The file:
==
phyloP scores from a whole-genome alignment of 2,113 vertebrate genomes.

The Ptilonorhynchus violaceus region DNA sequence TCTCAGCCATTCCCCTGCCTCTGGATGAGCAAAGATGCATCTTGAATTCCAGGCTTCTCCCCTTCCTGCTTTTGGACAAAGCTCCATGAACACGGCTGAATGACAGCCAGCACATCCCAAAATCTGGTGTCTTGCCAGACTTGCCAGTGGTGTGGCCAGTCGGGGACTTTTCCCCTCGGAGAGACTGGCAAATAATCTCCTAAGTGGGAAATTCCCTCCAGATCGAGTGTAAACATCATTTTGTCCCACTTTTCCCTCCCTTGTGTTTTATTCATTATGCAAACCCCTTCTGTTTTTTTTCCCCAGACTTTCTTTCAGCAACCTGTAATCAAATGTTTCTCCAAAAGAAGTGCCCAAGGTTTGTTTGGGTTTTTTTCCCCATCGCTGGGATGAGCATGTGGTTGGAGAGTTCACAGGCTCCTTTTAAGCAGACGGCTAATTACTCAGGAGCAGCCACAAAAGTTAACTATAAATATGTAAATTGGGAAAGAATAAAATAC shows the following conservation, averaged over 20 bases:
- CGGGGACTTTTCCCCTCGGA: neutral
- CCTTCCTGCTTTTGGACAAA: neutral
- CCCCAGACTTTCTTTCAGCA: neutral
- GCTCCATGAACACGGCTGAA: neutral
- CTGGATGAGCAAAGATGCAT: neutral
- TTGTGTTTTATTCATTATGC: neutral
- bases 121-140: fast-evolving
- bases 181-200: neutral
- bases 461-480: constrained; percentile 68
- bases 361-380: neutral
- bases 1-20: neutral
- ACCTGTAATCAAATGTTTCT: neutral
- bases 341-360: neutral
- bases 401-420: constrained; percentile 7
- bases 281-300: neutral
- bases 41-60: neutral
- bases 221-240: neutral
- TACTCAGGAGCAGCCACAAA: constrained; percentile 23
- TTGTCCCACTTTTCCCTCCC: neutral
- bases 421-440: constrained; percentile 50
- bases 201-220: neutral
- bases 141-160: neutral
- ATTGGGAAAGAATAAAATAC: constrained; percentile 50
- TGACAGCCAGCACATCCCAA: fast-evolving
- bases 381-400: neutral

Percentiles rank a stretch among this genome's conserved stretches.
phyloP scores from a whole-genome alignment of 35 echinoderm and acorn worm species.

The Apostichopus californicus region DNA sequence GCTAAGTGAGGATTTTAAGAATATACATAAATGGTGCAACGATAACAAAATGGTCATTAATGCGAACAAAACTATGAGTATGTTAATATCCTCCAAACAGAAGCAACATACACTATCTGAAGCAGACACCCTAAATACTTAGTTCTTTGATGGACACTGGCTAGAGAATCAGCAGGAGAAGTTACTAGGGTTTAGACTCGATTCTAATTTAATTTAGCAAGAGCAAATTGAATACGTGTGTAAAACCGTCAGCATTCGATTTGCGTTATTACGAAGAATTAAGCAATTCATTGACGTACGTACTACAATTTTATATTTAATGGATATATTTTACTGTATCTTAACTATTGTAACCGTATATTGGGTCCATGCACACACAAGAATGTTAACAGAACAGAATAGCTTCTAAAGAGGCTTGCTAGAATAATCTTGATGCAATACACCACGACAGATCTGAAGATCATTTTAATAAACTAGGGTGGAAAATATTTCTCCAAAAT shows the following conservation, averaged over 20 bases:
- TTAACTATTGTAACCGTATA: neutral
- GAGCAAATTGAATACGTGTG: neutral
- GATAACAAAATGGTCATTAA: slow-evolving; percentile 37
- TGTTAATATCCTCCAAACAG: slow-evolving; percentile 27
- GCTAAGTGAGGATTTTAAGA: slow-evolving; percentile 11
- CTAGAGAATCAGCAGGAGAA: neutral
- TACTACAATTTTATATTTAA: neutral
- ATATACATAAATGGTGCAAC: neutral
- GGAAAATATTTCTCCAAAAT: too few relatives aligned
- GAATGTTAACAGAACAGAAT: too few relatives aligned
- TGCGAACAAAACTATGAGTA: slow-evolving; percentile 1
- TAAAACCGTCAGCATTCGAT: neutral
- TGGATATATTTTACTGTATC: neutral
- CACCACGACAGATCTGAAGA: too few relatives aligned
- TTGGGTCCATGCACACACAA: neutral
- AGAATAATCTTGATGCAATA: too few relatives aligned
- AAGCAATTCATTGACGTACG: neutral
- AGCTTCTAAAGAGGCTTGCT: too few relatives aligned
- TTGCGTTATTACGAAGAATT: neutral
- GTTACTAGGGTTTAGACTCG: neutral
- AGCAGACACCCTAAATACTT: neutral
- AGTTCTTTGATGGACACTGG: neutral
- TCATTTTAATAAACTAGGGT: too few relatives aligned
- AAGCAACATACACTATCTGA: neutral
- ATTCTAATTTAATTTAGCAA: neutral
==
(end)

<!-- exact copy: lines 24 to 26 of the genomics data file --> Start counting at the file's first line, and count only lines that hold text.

- bases 141-160: neutral
- ATTGGGAAAGAATAAAATAC: constrained; percentile 50
- TGACAGCCAGCACATCCCAA: fast-evolving